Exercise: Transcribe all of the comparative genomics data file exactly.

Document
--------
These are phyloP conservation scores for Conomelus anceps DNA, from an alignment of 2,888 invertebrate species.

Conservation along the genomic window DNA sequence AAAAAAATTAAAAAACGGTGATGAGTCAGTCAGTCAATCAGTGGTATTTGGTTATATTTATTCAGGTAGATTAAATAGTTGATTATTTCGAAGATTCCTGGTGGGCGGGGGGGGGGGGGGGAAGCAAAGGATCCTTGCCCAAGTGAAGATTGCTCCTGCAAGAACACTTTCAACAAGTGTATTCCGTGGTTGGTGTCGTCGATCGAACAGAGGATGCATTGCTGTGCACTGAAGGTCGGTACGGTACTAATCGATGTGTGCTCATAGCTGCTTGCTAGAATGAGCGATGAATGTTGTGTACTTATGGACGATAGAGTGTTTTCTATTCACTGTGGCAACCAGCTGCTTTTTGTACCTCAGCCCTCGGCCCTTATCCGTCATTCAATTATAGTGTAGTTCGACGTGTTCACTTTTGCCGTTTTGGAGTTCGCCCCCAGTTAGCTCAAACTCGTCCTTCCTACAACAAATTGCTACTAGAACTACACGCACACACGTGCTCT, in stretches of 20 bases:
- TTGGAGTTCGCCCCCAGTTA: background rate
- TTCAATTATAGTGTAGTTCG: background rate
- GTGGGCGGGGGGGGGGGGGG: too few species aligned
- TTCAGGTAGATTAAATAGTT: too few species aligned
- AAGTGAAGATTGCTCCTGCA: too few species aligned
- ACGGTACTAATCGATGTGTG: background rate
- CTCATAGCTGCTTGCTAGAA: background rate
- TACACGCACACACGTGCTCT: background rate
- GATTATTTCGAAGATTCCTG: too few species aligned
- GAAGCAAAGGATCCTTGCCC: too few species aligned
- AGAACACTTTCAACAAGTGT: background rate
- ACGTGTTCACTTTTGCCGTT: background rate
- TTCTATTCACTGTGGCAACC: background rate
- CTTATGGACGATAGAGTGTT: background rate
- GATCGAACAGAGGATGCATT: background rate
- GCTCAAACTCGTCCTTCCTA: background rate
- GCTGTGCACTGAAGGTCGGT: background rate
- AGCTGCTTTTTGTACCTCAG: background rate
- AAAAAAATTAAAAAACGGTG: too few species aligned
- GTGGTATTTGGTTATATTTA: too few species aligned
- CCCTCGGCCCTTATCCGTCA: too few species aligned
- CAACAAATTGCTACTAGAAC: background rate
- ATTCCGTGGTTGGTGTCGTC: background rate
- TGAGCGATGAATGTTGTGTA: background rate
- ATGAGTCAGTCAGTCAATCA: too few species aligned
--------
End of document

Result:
These are phyloP conservation scores for Conomelus anceps DNA, from an alignment of 2,888 invertebrate species.

Conservation along the genomic window DNA sequence AAAAAAATTAAAAAACGGTGATGAGTCAGTCAGTCAATCAGTGGTATTTGGTTATATTTATTCAGGTAGATTAAATAGTTGATTATTTCGAAGATTCCTGGTGGGCGGGGGGGGGGGGGGGAAGCAAAGGATCCTTGCCCAAGTGAAGATTGCTCCTGCAAGAACACTTTCAACAAGTGTATTCCGTGGTTGGTGTCGTCGATCGAACAGAGGATGCATTGCTGTGCACTGAAGGTCGGTACGGTACTAATCGATGTGTGCTCATAGCTGCTTGCTAGAATGAGCGATGAATGTTGTGTACTTATGGACGATAGAGTGTTTTCTATTCACTGTGGCAACCAGCTGCTTTTTGTACCTCAGCCCTCGGCCCTTATCCGTCATTCAATTATAGTGTAGTTCGACGTGTTCACTTTTGCCGTTTTGGAGTTCGCCCCCAGTTAGCTCAAACTCGTCCTTCCTACAACAAATTGCTACTAGAACTACACGCACACACGTGCTCT, in stretches of 20 bases:
- TTGGAGTTCGCCCCCAGTTA: background rate
- TTCAATTATAGTGTAGTTCG: background rate
- GTGGGCGGGGGGGGGGGGGG: too few species aligned
- TTCAGGTAGATTAAATAGTT: too few species aligned
- AAGTGAAGATTGCTCCTGCA: too few species aligned
- ACGGTACTAATCGATGTGTG: background rate
- CTCATAGCTGCTTGCTAGAA: background rate
- TACACGCACACACGTGCTCT: background rate
- GATTATTTCGAAGATTCCTG: too few species aligned
- GAAGCAAAGGATCCTTGCCC: too few species aligned
- AGAACACTTTCAACAAGTGT: background rate
- ACGTGTTCACTTTTGCCGTT: background rate
- TTCTATTCACTGTGGCAACC: background rate
- CTTATGGACGATAGAGTGTT: background rate
- GATCGAACAGAGGATGCATT: background rate
- GCTCAAACTCGTCCTTCCTA: background rate
- GCTGTGCACTGAAGGTCGGT: background rate
- AGCTGCTTTTTGTACCTCAG: background rate
- AAAAAAATTAAAAAACGGTG: too few species aligned
- GTGGTATTTGGTTATATTTA: too few species aligned
- CCCTCGGCCCTTATCCGTCA: too few species aligned
- CAACAAATTGCTACTAGAAC: background rate
- ATTCCGTGGTTGGTGTCGTC: background rate
- TGAGCGATGAATGTTGTGTA: background rate
- ATGAGTCAGTCAGTCAATCA: too few species aligned